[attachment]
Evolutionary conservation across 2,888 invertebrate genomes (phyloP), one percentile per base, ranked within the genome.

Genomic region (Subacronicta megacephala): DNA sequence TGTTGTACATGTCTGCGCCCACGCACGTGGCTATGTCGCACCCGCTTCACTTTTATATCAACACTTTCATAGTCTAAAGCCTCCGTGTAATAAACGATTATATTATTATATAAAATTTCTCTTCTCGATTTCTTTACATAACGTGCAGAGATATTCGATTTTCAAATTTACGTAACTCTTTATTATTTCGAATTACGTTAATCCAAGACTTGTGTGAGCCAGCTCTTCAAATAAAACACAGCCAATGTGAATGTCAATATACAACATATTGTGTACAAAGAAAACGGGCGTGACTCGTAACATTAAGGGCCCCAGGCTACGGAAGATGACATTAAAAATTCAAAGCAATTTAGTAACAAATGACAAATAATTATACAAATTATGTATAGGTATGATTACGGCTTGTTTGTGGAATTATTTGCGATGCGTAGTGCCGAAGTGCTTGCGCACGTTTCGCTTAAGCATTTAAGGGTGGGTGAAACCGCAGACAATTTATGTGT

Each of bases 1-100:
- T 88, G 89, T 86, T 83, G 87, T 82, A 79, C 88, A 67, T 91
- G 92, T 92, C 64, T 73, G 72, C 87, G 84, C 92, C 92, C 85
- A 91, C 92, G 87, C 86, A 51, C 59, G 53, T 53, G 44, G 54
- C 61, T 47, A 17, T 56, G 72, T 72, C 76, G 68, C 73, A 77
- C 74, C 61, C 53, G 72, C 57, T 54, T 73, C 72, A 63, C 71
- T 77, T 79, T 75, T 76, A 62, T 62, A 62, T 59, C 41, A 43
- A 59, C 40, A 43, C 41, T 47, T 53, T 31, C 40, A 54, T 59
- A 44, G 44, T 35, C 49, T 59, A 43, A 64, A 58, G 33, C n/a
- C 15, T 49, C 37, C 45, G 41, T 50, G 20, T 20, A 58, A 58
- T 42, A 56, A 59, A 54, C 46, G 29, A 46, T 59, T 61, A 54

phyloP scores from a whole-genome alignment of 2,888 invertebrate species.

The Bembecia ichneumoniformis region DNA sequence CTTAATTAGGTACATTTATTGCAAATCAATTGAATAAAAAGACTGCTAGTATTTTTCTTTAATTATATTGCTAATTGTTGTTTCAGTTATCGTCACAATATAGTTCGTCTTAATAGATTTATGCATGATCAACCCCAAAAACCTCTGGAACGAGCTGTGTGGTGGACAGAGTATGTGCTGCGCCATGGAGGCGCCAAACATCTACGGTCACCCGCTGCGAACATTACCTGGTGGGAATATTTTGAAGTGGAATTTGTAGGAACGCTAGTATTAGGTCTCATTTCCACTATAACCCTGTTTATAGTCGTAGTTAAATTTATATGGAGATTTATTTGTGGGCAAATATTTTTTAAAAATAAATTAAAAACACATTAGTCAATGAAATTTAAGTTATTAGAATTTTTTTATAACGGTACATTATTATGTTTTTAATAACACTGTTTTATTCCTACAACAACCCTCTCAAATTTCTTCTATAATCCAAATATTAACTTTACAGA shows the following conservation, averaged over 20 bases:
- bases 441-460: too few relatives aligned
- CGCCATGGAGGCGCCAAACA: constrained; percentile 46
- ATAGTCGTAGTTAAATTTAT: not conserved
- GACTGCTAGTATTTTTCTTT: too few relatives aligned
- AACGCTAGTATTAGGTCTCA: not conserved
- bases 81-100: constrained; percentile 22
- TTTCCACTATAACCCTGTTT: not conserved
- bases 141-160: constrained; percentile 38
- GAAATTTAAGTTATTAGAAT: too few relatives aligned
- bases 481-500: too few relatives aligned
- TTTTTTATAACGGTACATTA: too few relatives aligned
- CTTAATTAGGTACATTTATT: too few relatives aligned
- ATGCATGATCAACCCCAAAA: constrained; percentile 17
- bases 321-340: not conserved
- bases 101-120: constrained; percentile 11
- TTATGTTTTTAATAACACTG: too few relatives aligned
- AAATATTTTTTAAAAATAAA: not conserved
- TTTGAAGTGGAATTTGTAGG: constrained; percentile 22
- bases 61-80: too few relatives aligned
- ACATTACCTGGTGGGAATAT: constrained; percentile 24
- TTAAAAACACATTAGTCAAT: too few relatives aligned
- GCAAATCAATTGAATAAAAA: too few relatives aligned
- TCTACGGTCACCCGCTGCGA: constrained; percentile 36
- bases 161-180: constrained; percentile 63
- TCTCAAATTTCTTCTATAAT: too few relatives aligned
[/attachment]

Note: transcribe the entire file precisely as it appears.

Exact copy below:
Evolutionary conservation across 2,888 invertebrate genomes (phyloP), one percentile per base, ranked within the genome.

Genomic region (Subacronicta megacephala): DNA sequence TGTTGTACATGTCTGCGCCCACGCACGTGGCTATGTCGCACCCGCTTCACTTTTATATCAACACTTTCATAGTCTAAAGCCTCCGTGTAATAAACGATTATATTATTATATAAAATTTCTCTTCTCGATTTCTTTACATAACGTGCAGAGATATTCGATTTTCAAATTTACGTAACTCTTTATTATTTCGAATTACGTTAATCCAAGACTTGTGTGAGCCAGCTCTTCAAATAAAACACAGCCAATGTGAATGTCAATATACAACATATTGTGTACAAAGAAAACGGGCGTGACTCGTAACATTAAGGGCCCCAGGCTACGGAAGATGACATTAAAAATTCAAAGCAATTTAGTAACAAATGACAAATAATTATACAAATTATGTATAGGTATGATTACGGCTTGTTTGTGGAATTATTTGCGATGCGTAGTGCCGAAGTGCTTGCGCACGTTTCGCTTAAGCATTTAAGGGTGGGTGAAACCGCAGACAATTTATGTGT

Each of bases 1-100:
- T 88, G 89, T 86, T 83, G 87, T 82, A 79, C 88, A 67, T 91
- G 92, T 92, C 64, T 73, G 72, C 87, G 84, C 92, C 92, C 85
- A 91, C 92, G 87, C 86, A 51, C 59, G 53, T 53, G 44, G 54
- C 61, T 47, A 17, T 56, G 72, T 72, C 76, G 68, C 73, A 77
- C 74, C 61, C 53, G 72, C 57, T 54, T 73, C 72, A 63, C 71
- T 77, T 79, T 75, T 76, A 62, T 62, A 62, T 59, C 41, A 43
- A 59, C 40, A 43, C 41, T 47, T 53, T 31, C 40, A 54, T 59
- A 44, G 44, T 35, C 49, T 59, A 43, A 64, A 58, G 33, C n/a
- C 15, T 49, C 37, C 45, G 41, T 50, G 20, T 20, A 58, A 58
- T 42, A 56, A 59, A 54, C 46, G 29, A 46, T 59, T 61, A 54

phyloP scores from a whole-genome alignment of 2,888 invertebrate species.

The Bembecia ichneumoniformis region DNA sequence CTTAATTAGGTACATTTATTGCAAATCAATTGAATAAAAAGACTGCTAGTATTTTTCTTTAATTATATTGCTAATTGTTGTTTCAGTTATCGTCACAATATAGTTCGTCTTAATAGATTTATGCATGATCAACCCCAAAAACCTCTGGAACGAGCTGTGTGGTGGACAGAGTATGTGCTGCGCCATGGAGGCGCCAAACATCTACGGTCACCCGCTGCGAACATTACCTGGTGGGAATATTTTGAAGTGGAATTTGTAGGAACGCTAGTATTAGGTCTCATTTCCACTATAACCCTGTTTATAGTCGTAGTTAAATTTATATGGAGATTTATTTGTGGGCAAATATTTTTTAAAAATAAATTAAAAACACATTAGTCAATGAAATTTAAGTTATTAGAATTTTTTTATAACGGTACATTATTATGTTTTTAATAACACTGTTTTATTCCTACAACAACCCTCTCAAATTTCTTCTATAATCCAAATATTAACTTTACAGA shows the following conservation, averaged over 20 bases:
- bases 441-460: too few relatives aligned
- CGCCATGGAGGCGCCAAACA: constrained; percentile 46
- ATAGTCGTAGTTAAATTTAT: not conserved
- GACTGCTAGTATTTTTCTTT: too few relatives aligned
- AACGCTAGTATTAGGTCTCA: not conserved
- bases 81-100: constrained; percentile 22
- TTTCCACTATAACCCTGTTT: not conserved
- bases 141-160: constrained; percentile 38
- GAAATTTAAGTTATTAGAAT: too few relatives aligned
- bases 481-500: too few relatives aligned
- TTTTTTATAACGGTACATTA: too few relatives aligned
- CTTAATTAGGTACATTTATT: too few relatives aligned
- ATGCATGATCAACCCCAAAA: constrained; percentile 17
- bases 321-340: not conserved
- bases 101-120: constrained; percentile 11
- TTATGTTTTTAATAACACTG: too few relatives aligned
- AAATATTTTTTAAAAATAAA: not conserved
- TTTGAAGTGGAATTTGTAGG: constrained; percentile 22
- bases 61-80: too few relatives aligned
- ACATTACCTGGTGGGAATAT: constrained; percentile 24
- TTAAAAACACATTAGTCAAT: too few relatives aligned
- GCAAATCAATTGAATAAAAA: too few relatives aligned
- TCTACGGTCACCCGCTGCGA: constrained; percentile 36
- bases 161-180: constrained; percentile 63
- TCTCAAATTTCTTCTATAAT: too few relatives aligned